Tag Archives: Terraforming Mars

31st December 2017

Green and Burgundy were the first to arrive, and were stood on the doorstep at 7pm on the dot.  This was possibly just because they were punctual, but may have been because they knew the first people to arrive would get the chance to set up the track for the evening’s “Feature Game”, the gorgeous, dexterity car-racing game, PitchCar.  Everyone had played it before except Azure, so he had a quick run of the track while Blue put out snacks and Pink sorted everyone out with drinks.  Like last year, Green and Burgundy designed a single, long, winding path with the idea being that it was a simple sprint to the finish rather than several circuits.

PitchCar Track 31/12/14
– Image by boardGOATS

Building the track is always a challenge, but Green and Burgundy had decided to maximise the difficulty by trying to use every piece of expansion in the box, including both crosses and the new double jump.  This made the track really quite complex, featuring a wide bridge/tunnel and a couple of jumps (for those brave enough to give them a go).  Rather than the usual “flying lap” to see who starts, each player had a single flick with the longest going first.  Blue took pole, but didn’t make it as far on her second attempt and within a few turns was in the lower half of the placings.  Similarly, Purple who had started second on the grid quickly began to move backwards too.  In contrast, Pink and Green who had started at the back of the grid, began a rapid rise through the field.  There were some really spectacular flicks, some that were successful, others that were almost successful, and a few that were horrific failures and received suitable opprobrium.

PitchCar
– Image used with permission of
BGG contributor kilroy_locke

The final bridge proved to be one of the greatest sticking points though as it was built from pieces that weren’t really intended to be used in that way, making joins quite difficult to traverse.  Blue, who had gone from the front to the back and back to the front, was the first to get stuck, but was forced to watch as Pine cruised past her showing her how to do it.  She proved a slow learner, however, as Green and Pink followed a couple of rounds later, while she struggled to make it over the step.  With the bridge so close to the finishing line, it turned out to be the discriminating factor in the race, and Pine finished the clear winner, with Green finishing a short nose ahead of Pink.  Meanwhile, the rest of the field passed Blue who by now had finally made it onto the bridge, but who seemed to have run out of fuel and limped home in last place, a couple of flicks behind Burgundy, who had been convinced no-one would be challenging him for the wooden spoon.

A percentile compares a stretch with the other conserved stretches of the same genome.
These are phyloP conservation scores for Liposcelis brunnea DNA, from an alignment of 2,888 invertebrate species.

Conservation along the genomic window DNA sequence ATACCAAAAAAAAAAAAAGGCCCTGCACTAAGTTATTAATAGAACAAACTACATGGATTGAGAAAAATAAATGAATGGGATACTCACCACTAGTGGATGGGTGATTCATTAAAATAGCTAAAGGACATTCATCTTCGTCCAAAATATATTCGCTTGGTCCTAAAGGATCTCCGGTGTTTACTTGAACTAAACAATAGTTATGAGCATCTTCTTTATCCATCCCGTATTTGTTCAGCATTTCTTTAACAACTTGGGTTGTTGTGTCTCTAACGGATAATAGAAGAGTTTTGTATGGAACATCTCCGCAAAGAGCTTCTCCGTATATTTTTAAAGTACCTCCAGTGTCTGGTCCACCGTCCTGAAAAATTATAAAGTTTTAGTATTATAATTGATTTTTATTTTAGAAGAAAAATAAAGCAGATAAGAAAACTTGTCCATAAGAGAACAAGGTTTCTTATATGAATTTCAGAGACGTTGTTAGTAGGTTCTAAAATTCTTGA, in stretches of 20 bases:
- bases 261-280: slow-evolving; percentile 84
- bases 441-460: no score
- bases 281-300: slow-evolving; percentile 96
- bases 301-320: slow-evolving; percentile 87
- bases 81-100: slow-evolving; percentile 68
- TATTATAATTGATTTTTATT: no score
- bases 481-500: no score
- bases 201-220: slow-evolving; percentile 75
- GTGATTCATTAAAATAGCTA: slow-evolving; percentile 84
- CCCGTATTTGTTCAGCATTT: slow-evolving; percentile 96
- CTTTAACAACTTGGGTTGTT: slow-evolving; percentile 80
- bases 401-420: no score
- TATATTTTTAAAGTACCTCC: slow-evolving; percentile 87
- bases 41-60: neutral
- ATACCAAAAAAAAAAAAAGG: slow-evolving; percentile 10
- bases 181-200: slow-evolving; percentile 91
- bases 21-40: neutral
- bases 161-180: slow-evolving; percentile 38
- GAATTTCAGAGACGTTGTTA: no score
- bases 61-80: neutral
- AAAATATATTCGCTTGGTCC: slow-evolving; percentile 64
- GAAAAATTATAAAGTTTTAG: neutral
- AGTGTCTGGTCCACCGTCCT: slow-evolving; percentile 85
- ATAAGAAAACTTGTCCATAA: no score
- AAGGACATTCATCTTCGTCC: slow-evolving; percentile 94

PitchCar
– Image used with permission of BGG contributor garyjames

While everyone else participated in the game of cooperative Tetris that is packing the track back into its case, Blue put the finishing touches to the supper of Cheesy Pasta Bake with fresh vegetables and a side order of Christmas trimmings.  These included “Pigs in Blankets” (or rather “Boars in Duvets”), “Devils on Horseback” and home made crackers that went off spectacularly and sent a shower of tiny pieces all over the room. With food finished, there was a quick game of “Musical Chairs” before everyone settled into two groups for the next round of games.  The first group, Green, Pine, Purple and Burgundy, fancied a bit of piratin’ and went for Black Fleet, a fairly simple, but thematic game.  The idea is that each player has a fleet consisting of a Merchant ship and a Pirate ship; there are also two Naval ships which players also control.  So, on their turn, players choose one action card which enables them to move their two ships round the archipelago depicted on the large and sumptuous board.